By Anne Quiello
Several years ago, my husband and I had the good fortune of sitting with former President Jimmy Carter and former First Lady Rosalynn Carter at a small gathering. We took this rare opportunity to ask the President how he was able to negotiate the famous peace agreement between Anwar el-Sadat of Egypt and Menachem Begin of Israel in 1978. He described a process of focusing these men on what they had in common rather than their differences. They recognized that they shared the same dreams for their children and grandchildren – growing up in a peaceful, safe, and secure land. And during the two weeks at Camp David where they hammered out the agreement, they got into each other’s worlds reaching deeper understanding of one another. Their differences were no longer barriers to building critically more effective relationships.
Studies have demonstrated that the most effective way to gain commitment and cooperation of others is to ‘get into their world,’ and to discover not only what they have in common but also to understand what could be differences in interpersonal styles that get in the way of alignment. Every hour in every day the intent and meaning of a communication exchange is missed, lost, or rejected based solely on another’s style that is different than our own.
Individuals, groups, and teams who find it difficult to align or overcome differences with others have found it very useful to explore the interpersonal communication styles of themselves and others using Everything DiSC®.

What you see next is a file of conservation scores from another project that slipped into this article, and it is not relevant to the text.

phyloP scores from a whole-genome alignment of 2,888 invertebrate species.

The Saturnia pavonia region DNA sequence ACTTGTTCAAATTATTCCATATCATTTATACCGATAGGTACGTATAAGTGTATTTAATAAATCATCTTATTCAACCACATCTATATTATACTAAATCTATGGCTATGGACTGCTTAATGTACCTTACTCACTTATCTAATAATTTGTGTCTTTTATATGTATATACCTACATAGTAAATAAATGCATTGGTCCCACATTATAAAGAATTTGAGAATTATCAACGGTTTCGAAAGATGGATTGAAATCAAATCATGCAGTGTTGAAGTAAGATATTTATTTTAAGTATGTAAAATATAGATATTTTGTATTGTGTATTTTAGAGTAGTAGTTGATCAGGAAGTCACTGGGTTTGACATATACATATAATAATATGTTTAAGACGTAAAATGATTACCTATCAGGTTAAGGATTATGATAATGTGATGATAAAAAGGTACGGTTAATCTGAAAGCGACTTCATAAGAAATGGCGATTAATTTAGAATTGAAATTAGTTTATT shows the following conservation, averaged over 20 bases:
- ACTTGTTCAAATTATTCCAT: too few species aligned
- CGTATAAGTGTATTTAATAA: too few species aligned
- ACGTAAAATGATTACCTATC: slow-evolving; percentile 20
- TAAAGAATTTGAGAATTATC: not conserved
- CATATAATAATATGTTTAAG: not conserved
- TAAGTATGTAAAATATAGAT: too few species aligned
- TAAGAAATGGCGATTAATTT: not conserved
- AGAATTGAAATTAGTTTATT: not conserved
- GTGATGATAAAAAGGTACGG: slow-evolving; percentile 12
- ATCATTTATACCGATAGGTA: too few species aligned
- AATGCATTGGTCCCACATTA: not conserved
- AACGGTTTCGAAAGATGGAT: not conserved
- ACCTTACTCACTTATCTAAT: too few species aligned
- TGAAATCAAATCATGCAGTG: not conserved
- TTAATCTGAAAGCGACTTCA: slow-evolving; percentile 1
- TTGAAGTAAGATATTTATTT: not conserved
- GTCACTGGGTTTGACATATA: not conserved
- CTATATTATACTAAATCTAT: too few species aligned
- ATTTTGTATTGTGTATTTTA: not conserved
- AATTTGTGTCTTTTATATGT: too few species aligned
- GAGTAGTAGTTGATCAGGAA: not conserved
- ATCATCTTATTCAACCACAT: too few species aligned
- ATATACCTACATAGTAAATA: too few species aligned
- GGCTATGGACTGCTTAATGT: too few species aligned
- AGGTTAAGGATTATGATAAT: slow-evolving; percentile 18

Understanding people’s respective DiSC styles has proven effective in team building, gaining commitment and cooperation, resolving, and preventing conflict, and improving overall levels of personal engagement.
After one team discovered they had predominantly D’s in their group (which stands for Dominant, who are typically fast-paced, decisive, bottom line focused) they consciously reviewed their selection strategy. This was an organization that wanted to grow but they needed some I’s (Influencers who are also fast paced, and “idea factories” in generating innovative growth strategies). They also needed at least one C (Conscientious style that focuses on facts, data and accuracy) to ensure the business remained financially on course. And the S on the team (Steadiness style that typically is low key, slower paced, and relationship-oriented) discovered how her style was the opposite of her D cohorts and why she was struggling with being cut off during her presentations to the D’s. Each member of the team got “into the worlds” of the other styles, grew in understanding, and developed strategies on how to adapt their styles to gain meaningful alignment and commitment on critical areas of understanding.